I had a close friend of mine (who is a PT also, primarily works with adults) contact me the other day asking, “Tricia, how do convince a 10-year-old to do exercises?” Now there’s a question! Kids can be very motivated . . . for what they want to do, not necessarily what any adult wants them to do. The said adult could be their parent, grandparent, therapist, teacher, babysitter, etc.
I have learned a couple tricks to get the results I need out of children. These ideas are of course age-sensitive, as well as maturity-sensitive.
If the child is a teenager, or at least wants to be older, I always try to pull the athlete talk. I ask them what sports they are interested in. Once they have told me their sport of interest, I tell them that in order to be the best athlete they can be, it is mandatory to exercise to create a strong core, desired flexibility, hand-eye coordination, etc. I tell them that all athletes, whether high school, college or professional, exercise and train regularly. I’ve had several kids, that as long as I remind them of this every now and then, it keeps them fairly motivated.
Of course, the sport talk sometimes only goes so far. I frequently incorporate an obstacle course or game into my exercises. Games with pieces, such as Jenga, Connect 4, Checkers, etc. work great to have your child use stairs, or a stepper (on a stepper, you could do forward steps, backward steps, or side steps), walk along a balance beam (a 2×4 board works good for this), or heel raises to reach up high for each game piece.
With a game like Candy Land, I will place the cards across the room and have the child do animal walks to pick each card. Animal walks can include penguin walks (walking on heels), frog jumps (squat jumps), crab walks (hands and feet with stomach facing the ceiling), inch worm (on hands and feet with stomach down, walk hands out first to lengthen body, then walk feet to hands to shorten body), bear walks (walk on hands and feet with stomach facing floor), duck walks (“walking” in squatted position), tip toe quiet like a mouse, or jumping like a bunny.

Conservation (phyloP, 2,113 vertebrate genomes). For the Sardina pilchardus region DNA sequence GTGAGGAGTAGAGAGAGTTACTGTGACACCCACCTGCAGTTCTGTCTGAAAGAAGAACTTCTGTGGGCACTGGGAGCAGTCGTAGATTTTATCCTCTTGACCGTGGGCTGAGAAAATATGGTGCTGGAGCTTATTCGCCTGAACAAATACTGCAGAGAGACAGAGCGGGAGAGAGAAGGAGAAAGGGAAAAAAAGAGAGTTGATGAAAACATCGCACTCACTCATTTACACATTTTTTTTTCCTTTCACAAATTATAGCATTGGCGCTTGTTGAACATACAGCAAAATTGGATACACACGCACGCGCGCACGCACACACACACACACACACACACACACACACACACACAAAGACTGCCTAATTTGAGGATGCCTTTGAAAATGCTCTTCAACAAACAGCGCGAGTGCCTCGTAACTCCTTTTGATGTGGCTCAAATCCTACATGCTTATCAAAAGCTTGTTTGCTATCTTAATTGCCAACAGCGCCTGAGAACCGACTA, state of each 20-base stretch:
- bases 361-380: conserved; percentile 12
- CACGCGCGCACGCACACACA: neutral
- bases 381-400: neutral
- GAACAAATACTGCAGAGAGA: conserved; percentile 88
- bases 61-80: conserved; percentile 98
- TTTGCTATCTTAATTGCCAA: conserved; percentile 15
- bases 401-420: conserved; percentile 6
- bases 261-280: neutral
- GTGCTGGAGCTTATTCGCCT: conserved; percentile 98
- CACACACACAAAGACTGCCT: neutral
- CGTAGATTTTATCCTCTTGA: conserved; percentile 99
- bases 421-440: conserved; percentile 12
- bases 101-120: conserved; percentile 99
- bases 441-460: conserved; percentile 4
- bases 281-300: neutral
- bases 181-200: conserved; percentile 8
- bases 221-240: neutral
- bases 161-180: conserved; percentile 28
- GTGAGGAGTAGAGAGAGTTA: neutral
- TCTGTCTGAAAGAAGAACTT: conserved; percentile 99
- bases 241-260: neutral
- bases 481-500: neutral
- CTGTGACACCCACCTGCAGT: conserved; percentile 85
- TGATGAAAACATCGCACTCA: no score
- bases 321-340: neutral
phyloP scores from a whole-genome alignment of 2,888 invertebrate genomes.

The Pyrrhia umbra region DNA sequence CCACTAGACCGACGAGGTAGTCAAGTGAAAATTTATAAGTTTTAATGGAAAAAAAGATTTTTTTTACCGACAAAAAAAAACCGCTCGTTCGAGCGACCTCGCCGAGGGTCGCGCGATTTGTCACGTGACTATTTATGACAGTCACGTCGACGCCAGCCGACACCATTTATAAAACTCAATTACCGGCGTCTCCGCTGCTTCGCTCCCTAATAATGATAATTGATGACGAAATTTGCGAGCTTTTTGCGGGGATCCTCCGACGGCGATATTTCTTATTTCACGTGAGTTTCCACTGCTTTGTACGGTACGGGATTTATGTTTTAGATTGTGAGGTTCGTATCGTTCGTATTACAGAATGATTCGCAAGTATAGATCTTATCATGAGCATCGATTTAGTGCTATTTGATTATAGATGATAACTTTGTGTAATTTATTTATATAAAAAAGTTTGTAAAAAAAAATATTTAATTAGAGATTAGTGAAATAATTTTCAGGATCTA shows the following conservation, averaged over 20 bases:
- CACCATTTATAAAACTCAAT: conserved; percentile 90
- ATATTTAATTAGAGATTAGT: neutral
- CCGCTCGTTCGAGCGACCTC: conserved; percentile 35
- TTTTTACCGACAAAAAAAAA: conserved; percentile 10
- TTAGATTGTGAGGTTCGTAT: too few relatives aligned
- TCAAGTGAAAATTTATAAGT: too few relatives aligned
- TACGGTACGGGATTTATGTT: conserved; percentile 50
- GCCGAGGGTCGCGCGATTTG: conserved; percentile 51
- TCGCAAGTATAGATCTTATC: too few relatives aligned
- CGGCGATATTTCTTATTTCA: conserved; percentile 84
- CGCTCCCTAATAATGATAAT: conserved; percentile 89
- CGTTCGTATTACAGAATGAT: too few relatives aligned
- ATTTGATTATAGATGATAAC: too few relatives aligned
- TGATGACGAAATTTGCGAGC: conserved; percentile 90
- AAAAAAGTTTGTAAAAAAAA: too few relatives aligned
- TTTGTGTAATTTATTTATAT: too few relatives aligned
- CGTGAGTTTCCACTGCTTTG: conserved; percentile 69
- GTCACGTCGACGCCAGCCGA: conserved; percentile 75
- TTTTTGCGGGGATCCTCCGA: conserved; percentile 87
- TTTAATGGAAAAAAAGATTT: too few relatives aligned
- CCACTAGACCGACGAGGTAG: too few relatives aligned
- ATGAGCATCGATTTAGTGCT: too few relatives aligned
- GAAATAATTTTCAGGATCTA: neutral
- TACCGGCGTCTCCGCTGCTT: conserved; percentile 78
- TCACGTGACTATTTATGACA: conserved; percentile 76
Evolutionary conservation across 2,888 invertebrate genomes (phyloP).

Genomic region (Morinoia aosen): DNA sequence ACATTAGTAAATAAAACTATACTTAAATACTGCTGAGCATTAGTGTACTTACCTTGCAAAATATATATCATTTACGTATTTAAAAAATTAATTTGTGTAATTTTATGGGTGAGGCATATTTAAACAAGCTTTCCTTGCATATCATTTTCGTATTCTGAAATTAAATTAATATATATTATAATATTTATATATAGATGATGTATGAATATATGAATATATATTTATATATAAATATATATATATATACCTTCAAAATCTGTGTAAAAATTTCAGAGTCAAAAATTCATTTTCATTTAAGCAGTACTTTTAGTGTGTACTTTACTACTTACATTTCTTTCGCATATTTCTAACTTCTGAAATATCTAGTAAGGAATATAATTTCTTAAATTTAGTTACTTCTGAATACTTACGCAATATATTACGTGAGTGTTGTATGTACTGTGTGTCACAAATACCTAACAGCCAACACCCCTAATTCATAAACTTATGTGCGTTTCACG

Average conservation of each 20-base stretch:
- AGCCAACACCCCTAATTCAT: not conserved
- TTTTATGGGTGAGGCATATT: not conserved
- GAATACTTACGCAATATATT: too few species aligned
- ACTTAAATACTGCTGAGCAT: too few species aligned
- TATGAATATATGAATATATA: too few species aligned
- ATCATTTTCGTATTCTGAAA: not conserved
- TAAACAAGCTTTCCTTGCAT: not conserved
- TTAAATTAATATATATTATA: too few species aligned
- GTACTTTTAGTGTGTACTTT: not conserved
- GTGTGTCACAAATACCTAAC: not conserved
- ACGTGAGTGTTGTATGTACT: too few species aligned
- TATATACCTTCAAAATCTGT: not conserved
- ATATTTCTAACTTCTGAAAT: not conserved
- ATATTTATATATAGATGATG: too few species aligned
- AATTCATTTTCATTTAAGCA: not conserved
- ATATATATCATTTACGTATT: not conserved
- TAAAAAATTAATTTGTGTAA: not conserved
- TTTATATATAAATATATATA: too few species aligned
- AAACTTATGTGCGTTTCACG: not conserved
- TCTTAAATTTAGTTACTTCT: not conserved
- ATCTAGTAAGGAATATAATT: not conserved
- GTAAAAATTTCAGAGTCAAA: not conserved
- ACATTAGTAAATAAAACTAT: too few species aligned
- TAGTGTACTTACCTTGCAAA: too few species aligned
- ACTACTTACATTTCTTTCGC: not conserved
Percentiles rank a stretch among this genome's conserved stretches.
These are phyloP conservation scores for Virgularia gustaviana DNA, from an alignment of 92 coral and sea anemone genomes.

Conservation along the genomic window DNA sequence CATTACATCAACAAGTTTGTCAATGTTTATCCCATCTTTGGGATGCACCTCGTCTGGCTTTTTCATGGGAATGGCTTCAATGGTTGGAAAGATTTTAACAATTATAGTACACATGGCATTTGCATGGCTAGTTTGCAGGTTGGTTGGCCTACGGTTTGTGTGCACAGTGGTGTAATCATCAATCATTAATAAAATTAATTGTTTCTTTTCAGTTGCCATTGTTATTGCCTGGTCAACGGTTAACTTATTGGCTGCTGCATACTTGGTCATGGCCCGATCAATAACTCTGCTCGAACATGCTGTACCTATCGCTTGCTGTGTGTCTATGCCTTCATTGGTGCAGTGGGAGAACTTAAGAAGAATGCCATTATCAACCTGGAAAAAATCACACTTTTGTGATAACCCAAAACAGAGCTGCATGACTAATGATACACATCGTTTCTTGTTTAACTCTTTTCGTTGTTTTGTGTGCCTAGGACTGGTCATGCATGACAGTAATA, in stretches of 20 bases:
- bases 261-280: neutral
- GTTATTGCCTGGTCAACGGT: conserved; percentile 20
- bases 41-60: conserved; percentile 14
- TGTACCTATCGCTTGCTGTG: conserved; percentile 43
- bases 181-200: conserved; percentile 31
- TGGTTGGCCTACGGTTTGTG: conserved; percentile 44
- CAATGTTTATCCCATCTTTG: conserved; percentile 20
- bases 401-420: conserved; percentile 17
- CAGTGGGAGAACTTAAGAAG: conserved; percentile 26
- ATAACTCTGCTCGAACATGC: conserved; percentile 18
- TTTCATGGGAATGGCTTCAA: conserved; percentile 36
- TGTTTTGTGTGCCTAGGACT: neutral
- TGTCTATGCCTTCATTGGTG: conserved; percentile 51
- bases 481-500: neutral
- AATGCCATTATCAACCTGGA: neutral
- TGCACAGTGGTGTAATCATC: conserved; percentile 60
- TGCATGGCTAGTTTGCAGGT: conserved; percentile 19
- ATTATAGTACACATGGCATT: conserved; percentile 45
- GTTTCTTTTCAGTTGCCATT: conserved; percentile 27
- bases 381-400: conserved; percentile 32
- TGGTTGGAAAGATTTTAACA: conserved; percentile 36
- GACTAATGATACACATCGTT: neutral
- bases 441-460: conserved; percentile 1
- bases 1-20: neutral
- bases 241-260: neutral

If you are working on an exercise that requires multiple sets of 10, you could have your child perform 10 sets of the exercise (straight leg raises, bridges, hamstring curls, etc.), then they can take their turn with a game, or blowing bubbles, or whatever activity they enjoy doing. Then repeat.
trick, I mean “idea”, is to not call them exercises. When it’s time for exercising, say, “Let’s play a game!” Or call it something that encourages your child – basketball training, animal tricks, etc. One of my kiddos always says when therapy is over, “Thank you for dancing with me today!” (even though we may not have “danced”). 😉
These ideas should jump start your child’s exercise routine.
What have you done to encourage your child to perform exercises? Share your ideas in the comments below. You never know, your idea may help another parent or therapist!
The purpose of this blog is to provide resources for parents who want to carry over therapy activities with their child at home. The information provided here does not replace therapy or medical care provided by a qualified therapist or medical professional.
These activities are safe for most children. However, some activities or materials may be inadvisable for children who have certain allergies or medical conditions. It is recommended that you consult your child’s medical provider or therapist before engaging in the activities you have selected.